“Once you provide them with the information needed, you are told that three or four days are needed to unblock the accounts because they have to receive authorisation from compliance, other departments and maybe the archbishop. And to top it all you have bank employees getting all defensive, telling you they had spent the last three hours trying to sort out your problem for which they are exclusively to blame.
“It is all part of Know Your Customer (KYC) regulations the banker offers by way of lame explanation that makes me see red. You’ve known me for more than 30 years, the only thing you don’t know about me is how I look without clothes on, but if your computer wants a picture I will send one, or better still I will bring one when you invite me to meet it so you can KYC.
“Now I expect to be charged a couple of hundred euros for bank work required to unblock the account. I am so mad, I am ready to volunteer as a commando in Averof’s offensive.”
THE COMMUNICATIONS strategy undertaken to limit the damage done to the government and Prez Nik by the passport stories proved an unmitigated disaster. If I were Nik I would ask for my money back given that the strategy turned into a damage exaggeration in the last week, with almost everyone joining the attacks on the government.
Last Sunday’s Politis scoop about the Malaysian fugitive Jho Taek Low who had been given Cyprus citizenship in 2015, admittedly before becoming a wanted man, made it the story of the week. Even Nik joined in the fun and said that Low’s passport should be revoked.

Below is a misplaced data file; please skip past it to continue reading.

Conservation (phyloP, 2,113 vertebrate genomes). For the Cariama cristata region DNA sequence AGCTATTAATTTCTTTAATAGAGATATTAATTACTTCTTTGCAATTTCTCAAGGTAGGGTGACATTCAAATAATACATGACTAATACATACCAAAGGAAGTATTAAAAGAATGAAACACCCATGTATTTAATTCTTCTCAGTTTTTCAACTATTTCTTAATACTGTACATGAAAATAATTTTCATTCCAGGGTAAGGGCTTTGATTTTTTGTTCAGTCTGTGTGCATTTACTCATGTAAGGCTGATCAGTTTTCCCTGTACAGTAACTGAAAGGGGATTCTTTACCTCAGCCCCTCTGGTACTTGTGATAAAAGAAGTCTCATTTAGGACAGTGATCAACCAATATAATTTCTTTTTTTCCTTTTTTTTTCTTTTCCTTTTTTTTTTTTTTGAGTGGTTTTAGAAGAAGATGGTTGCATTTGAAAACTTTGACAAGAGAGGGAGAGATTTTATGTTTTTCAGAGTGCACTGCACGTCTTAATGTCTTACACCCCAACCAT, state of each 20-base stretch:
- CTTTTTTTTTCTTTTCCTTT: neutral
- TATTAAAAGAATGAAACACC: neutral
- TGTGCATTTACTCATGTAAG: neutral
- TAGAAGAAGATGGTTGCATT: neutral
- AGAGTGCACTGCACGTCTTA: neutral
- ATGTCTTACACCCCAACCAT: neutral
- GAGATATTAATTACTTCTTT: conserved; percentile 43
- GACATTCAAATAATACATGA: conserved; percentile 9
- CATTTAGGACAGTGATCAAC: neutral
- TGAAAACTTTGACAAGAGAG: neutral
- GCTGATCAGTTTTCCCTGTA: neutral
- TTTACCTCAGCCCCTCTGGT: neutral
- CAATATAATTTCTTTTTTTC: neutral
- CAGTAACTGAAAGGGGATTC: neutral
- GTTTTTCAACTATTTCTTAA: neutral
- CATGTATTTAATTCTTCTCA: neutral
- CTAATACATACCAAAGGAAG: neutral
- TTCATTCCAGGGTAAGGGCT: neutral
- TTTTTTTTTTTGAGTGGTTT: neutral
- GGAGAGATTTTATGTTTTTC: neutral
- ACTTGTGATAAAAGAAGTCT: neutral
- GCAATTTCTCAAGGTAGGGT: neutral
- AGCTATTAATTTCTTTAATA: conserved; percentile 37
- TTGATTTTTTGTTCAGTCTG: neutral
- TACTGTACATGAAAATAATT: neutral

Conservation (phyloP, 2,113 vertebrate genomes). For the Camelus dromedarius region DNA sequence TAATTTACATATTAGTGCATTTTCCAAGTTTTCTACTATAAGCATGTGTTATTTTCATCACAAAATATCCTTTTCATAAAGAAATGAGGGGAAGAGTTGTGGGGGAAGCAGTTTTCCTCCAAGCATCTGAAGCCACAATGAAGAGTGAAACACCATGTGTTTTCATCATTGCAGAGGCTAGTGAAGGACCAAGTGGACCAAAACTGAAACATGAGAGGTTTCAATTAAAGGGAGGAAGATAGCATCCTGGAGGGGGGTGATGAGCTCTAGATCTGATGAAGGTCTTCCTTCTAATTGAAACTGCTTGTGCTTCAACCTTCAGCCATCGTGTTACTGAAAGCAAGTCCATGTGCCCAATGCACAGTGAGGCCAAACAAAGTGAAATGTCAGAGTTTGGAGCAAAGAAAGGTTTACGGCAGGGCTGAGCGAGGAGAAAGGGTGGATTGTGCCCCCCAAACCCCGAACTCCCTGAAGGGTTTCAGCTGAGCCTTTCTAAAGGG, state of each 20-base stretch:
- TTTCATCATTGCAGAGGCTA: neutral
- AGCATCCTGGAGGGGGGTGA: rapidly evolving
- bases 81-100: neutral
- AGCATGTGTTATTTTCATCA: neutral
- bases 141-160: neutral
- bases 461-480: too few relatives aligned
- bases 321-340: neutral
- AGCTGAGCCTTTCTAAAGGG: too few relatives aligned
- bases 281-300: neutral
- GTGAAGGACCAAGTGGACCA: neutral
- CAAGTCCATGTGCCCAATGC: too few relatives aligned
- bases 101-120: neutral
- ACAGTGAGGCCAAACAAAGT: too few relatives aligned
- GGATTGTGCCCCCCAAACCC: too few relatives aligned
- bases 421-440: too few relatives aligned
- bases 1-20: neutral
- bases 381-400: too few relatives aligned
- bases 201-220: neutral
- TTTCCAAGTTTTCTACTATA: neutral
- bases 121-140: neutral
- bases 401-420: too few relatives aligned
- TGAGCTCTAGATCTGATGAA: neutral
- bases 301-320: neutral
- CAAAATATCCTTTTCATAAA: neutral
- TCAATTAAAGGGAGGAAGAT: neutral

The opportunity was seized by the parties to indulge in some of the heavy-duty moralising they specialise in, when a week before the damage limitation exercise commenced, only Akel was making a public fuss about the passports. The story about Low even got a mention in the Financial Times, which could not have been part of the communications strategy’s plans.
And then it emerged Archbishop Chrysostomos was also involved in the matter having written to the interior minister to put in a good word for Low, who had invested in a villa built on land that the church had sold to a developer. The church received a 300 grand cheque from Low for the archbishop’s help, money that is said to have gone to the Theological School, together with a picture of Low to hang on a wall together with other benefactors of the school.